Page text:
A New York Times Notable Book of the YearBook II of the internationally best-selling Tales of the Otori trilogy, a sweeping saga set in a mythical, medieval Japan.In Book I of the Otori trilogy, Across the Nightingale Floor, Lian Hearn created a wholly original, fully-realized fantasy world where great powers clashed and young love dawned against a dazzling and mystical landscape. Nightingale was named a New York Times Notable Book of the Year, one of Book magazine's best novels of the year, and one of School Library Journal's Best Adult Books for High School Readers.In this second tale, we return to the story of Takeo-the young orphan taken up by the Otori Lord and now a closely held member of the Tribe-and his beloved Shirakawa Kaede, heir to the Maruyama, who must find a way to unify the domain she has inherited. In a complex social hierarchy, amid dissembling clans and fractured alliances, there is no place for passionate love. Yet Takeo and Kaede, drawing on their unusual talents and hidden strengths, find ways both to nurture their intense personal bond and to honor the best interests of their people.Like its predecessor, Grass for His Pillow is a transcendent work of storytelling-epic in scope, shimmering with imagination, and graced in equal measure with rapturous writing and exhilarating action.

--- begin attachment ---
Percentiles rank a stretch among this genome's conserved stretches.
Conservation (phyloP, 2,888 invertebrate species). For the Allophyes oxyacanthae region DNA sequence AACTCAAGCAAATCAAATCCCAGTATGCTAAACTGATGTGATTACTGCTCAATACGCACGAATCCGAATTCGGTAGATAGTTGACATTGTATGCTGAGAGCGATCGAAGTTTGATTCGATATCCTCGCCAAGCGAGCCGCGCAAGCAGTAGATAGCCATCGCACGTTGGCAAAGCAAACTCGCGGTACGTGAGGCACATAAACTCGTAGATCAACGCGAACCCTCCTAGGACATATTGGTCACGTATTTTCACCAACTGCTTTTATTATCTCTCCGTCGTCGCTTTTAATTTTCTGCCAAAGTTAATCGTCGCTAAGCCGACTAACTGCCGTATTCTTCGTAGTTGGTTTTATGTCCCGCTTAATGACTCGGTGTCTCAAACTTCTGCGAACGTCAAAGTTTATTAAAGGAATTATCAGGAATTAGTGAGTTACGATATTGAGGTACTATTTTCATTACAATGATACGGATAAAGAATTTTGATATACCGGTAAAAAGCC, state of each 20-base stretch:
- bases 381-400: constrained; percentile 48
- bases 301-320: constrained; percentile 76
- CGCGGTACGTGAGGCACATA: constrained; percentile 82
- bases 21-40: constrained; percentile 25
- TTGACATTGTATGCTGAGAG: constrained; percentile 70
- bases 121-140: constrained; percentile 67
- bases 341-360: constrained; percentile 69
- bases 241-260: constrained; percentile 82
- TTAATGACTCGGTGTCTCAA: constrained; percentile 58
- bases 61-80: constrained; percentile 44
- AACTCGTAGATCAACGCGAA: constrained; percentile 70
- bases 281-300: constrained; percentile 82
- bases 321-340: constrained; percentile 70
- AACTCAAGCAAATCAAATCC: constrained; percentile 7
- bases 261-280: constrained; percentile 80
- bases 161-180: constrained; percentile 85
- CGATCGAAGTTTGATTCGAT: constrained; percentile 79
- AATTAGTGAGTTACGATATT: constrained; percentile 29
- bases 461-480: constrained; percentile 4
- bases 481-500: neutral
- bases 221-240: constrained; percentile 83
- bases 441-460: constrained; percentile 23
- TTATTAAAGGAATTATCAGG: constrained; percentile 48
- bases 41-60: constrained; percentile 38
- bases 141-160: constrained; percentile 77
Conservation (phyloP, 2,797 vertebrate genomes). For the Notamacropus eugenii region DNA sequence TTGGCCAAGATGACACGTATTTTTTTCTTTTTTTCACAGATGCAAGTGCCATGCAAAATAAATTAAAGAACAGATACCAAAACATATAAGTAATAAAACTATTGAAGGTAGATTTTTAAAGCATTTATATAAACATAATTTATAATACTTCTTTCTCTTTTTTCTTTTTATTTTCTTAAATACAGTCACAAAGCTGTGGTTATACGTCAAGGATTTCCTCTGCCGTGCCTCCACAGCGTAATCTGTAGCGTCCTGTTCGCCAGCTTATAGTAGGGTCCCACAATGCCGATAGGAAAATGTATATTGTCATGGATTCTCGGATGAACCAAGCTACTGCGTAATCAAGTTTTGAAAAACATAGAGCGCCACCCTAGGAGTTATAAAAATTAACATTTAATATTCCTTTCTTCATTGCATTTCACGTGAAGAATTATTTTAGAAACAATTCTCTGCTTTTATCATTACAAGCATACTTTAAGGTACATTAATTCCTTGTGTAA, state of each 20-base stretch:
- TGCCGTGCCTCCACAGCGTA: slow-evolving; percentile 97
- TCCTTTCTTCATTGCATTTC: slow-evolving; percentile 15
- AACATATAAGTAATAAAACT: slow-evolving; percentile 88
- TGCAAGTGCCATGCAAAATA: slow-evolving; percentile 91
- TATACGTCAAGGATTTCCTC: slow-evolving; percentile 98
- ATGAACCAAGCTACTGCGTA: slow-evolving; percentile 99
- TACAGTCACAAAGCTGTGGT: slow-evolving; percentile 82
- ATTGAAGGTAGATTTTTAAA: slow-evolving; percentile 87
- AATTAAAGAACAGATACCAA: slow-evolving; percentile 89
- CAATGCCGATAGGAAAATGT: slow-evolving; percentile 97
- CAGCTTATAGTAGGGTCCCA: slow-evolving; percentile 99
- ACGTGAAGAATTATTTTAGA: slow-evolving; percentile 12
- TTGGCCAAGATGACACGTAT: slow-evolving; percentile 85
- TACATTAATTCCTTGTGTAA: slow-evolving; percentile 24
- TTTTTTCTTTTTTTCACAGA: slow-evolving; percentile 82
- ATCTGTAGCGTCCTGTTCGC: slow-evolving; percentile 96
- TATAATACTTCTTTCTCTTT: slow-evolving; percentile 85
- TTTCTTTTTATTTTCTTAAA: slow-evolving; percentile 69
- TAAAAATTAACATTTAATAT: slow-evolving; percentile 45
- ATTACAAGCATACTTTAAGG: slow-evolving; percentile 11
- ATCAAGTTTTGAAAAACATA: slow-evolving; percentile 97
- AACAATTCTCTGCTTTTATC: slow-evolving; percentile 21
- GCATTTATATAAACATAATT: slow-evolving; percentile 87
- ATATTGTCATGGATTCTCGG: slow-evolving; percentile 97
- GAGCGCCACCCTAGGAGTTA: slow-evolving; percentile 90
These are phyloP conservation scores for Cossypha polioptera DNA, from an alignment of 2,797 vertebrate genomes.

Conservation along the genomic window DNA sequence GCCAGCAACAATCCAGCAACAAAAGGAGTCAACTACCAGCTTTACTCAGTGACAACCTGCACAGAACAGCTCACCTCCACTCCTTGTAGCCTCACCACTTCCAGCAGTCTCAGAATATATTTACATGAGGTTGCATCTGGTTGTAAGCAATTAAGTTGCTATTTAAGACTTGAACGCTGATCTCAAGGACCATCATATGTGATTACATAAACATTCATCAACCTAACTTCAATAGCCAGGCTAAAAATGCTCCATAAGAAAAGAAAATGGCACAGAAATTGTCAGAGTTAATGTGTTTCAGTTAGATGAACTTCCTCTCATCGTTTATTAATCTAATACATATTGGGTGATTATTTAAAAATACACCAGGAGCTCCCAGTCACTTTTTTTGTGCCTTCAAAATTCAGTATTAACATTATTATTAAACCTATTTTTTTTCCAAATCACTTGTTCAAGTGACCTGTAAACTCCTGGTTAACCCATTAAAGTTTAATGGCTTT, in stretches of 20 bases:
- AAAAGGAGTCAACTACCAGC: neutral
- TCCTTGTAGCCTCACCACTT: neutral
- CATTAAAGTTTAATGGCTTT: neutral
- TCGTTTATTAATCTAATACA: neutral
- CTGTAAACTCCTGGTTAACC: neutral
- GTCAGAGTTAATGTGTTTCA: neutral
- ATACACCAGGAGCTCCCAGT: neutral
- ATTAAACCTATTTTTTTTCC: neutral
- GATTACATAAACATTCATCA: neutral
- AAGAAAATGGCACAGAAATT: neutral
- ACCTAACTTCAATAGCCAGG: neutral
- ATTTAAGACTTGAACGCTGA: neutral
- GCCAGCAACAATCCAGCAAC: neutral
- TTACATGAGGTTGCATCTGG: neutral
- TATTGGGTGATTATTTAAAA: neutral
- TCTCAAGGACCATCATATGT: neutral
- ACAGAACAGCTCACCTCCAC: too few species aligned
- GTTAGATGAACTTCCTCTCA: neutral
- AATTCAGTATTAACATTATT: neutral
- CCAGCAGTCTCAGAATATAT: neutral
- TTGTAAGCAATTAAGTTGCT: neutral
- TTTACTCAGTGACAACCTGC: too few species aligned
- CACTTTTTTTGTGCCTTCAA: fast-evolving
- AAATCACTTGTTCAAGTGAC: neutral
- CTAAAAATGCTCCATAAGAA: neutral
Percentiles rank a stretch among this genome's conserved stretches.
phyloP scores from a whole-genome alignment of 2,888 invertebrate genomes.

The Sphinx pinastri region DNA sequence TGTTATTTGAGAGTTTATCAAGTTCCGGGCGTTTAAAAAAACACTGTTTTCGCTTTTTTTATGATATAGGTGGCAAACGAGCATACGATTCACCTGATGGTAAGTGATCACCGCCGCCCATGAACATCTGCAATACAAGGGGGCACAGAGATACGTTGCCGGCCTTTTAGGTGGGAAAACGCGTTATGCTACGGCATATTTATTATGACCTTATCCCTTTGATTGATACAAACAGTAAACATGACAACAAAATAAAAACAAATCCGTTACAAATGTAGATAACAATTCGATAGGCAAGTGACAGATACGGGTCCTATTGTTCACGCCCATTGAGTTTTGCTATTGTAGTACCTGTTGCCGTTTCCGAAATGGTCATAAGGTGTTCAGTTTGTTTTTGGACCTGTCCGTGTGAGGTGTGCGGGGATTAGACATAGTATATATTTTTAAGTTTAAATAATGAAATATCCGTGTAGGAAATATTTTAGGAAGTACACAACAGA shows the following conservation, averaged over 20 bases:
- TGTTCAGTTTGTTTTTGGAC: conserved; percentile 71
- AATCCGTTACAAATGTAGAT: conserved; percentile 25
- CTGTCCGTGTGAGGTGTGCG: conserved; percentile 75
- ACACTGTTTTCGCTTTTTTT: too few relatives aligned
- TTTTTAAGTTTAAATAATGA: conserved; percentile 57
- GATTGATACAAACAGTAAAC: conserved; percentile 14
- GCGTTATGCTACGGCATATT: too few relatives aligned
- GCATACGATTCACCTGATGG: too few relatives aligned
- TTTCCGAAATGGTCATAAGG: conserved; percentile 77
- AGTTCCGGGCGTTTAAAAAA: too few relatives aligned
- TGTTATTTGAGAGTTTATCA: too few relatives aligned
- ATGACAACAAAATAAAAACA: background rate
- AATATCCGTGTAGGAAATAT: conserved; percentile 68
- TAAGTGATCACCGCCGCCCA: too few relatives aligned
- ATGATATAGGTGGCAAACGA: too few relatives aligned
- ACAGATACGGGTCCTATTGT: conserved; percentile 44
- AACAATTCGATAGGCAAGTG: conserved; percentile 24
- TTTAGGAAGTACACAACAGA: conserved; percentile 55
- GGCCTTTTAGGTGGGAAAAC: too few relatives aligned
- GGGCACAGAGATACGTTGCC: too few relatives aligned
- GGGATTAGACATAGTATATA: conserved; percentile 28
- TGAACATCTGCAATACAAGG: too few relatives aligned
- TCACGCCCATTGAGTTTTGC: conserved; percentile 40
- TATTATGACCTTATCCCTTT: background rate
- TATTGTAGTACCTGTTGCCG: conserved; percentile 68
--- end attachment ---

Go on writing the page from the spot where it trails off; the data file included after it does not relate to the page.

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by Lian Hearn
by Armistead Maupin
by Joyce Carol Oates
by Omar Tyree
by W. Michael Gear, Kathleen O'Neal Gear
by Susan Wittig Albert
by J.R.R. Tolkien
by Francine Rivers
"A delicately wrought and beautiful tale of love, betrayal, honor, and hierarchy is shot through with mysticism and mystery, GRASS is a rare find. Kevin Gray's nuanced performance as the wayward Lord Tokeo, fallen upon hard times in his search for fulfillment, really saves the day as Aiko Nakasone's plodding performance quickly becomes tedious. The choice to contrast the male with the female is a good one, but the director failed to fully do his job, scoring a winning performance with Gray while allowing Nakasone to sound as if she were reading to small children. A worthy and somewhat hypnotic listen, nonetheless, finely written. D.J.B. (c) AudioFile 2003, Portland, Maine"
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